Why Christina Kim believes slow play should never be an issue

Christina Kim

Christina Kim hits her tee shot on the 2nd hole at Royal Troon last month.

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The par-3 5th hole at Royal Troon was playing 188 yards to the middle of the green during last month’s Women’s Open. The pin was 20 yards deep and 13 from the right. Christina Kim measured her shot as she walked to the tee box. She measured from her greens book. She measured the wind. 

“I’m marking. I’m looking to see where that hole location is,” she said recently on the Sky Sports Podcast. “Boom, you can see the hole location there – you got the arrows showing you what the slopes are doing on the green so you have an idea what the green is going to do. You think about where the wind is coming from – it was coming into us off the right a little bit.

“You’ve got bunkers that are primarily down on the left side, so, in theory, you want to cut away from that, which means you’re going to start at the middle of the green and try to play a cut into the wind as opposed to trying to hit something out to the right over by the ocean and bring it back in.” 

She did not play hurried. 

But she did hurry-up.  

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“And then you just get your number, you get an idea of what kind of shot you want to hit and you hit it,” Kim said on the podcast.  

“My caddie, Chris Murphy – he’s one of the best caddies out there, and I’m so lucky that I’ve been able to get the opportunity to get to work with him these last two weeks – I don’t talk to him about this s–t.”

Some, apparently, would. 

The week before the Women’s Open, during the Ladies Scottish Open, Stacy Lewis called out her third- and fourth-round playing partners for slow play. Her fourth-round grouping finished in 5 hours and 16 minutes as Lewis would win. Of course, the issue is neither just the women, nor just recent. (See: Koepka, Brooks.)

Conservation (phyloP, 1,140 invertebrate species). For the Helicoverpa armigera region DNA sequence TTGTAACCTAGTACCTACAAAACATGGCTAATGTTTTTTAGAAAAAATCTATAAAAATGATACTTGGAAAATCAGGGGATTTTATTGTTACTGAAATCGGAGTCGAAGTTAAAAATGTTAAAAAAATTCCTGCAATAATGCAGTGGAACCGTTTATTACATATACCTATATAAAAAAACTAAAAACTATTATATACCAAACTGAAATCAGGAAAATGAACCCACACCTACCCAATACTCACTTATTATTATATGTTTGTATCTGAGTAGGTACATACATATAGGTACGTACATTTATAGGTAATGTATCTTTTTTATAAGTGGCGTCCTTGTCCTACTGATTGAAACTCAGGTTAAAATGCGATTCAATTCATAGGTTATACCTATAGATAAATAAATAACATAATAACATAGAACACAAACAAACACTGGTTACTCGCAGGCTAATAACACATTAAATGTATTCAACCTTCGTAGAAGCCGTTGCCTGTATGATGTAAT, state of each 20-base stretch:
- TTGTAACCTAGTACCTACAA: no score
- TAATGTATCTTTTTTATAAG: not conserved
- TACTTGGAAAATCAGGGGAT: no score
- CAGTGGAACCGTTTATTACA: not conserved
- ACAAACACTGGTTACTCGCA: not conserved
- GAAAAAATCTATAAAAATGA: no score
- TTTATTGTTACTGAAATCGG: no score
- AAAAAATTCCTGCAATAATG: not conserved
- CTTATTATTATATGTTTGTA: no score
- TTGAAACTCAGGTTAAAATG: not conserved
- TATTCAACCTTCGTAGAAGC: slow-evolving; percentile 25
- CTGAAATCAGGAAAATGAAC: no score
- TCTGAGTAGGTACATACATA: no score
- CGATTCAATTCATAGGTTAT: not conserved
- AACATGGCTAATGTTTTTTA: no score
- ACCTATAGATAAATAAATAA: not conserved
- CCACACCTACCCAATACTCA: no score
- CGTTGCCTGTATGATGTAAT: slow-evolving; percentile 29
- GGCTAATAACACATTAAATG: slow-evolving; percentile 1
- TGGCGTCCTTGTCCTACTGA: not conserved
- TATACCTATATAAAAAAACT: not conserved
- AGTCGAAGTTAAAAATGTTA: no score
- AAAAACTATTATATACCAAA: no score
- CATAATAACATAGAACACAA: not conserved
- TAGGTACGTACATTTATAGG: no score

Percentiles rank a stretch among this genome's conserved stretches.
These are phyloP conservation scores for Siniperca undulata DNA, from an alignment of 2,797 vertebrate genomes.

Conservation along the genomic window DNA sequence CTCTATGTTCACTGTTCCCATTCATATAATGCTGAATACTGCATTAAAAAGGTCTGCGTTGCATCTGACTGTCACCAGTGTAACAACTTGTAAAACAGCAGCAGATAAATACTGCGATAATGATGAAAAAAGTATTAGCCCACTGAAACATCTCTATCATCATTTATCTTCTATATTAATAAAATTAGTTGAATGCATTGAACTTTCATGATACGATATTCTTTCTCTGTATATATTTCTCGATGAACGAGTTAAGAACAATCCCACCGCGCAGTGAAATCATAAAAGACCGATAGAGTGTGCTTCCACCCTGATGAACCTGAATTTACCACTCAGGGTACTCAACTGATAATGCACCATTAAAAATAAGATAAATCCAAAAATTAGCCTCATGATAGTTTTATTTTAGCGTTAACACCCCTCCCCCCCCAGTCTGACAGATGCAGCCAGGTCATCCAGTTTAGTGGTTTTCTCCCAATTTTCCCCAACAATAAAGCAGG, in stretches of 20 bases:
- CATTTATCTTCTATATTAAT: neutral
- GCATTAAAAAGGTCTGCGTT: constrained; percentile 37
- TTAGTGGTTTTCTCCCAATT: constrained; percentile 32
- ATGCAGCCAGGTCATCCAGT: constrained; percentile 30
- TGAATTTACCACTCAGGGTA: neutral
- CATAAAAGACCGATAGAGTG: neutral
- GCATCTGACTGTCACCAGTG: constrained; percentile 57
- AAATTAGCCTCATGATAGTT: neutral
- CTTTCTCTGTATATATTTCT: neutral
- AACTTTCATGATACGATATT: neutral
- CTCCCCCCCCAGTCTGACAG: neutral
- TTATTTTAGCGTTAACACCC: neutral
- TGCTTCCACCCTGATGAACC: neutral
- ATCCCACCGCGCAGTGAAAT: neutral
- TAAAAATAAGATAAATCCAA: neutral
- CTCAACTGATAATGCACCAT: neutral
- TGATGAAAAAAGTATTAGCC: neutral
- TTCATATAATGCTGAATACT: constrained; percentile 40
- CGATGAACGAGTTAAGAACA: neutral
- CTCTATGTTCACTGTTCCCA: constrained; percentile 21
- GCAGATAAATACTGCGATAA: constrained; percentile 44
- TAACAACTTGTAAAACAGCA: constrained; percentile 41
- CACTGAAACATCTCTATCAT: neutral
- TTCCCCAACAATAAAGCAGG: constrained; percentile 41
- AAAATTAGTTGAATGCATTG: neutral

Why, Kim asked. 

“It’s not hard. The game is really not that hard,” Kim said on the podcast. “Brooks is very, very correct in that it’s not rocket science. And, at most, realistically, it’s one of two clubs. 

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“So when you have people that wait to get to their ball and then they just sit there and stare at – I don’t know what they’re looking at. You should have an idea. As soon as you make contact with your tee shot, you’re going to have one of three clubs nine times out of 10 because you should know how far your ball goes. You could look at the tee marker or the hole sign and be like, ‘Oh, OK, it’s 418, we’ve got a little bit of wind helping us from about 5 o’clock so the tee shot’s probably going to run out about 260, 270, which means that I’m going to have about 140 to 160 in, let’s say. So somewhere between a 9- and a 7-iron.’”

Kim said strokes are the solution. The PGA and the LPGA Tours penalize players both that way and with fines. 

“I’m still a huge proponent of giving penalties because even if you’re missing the cut, there’s definitely a big difference between shooting 77 and 78,” Kim said on the podcast. “It’s going to affect your scoring average, which is going to affect all sorts of different things. There’s a big difference between making the cut and missing the cut, winning the tournament and not.”

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Nick Piastowski

Golf.com Editor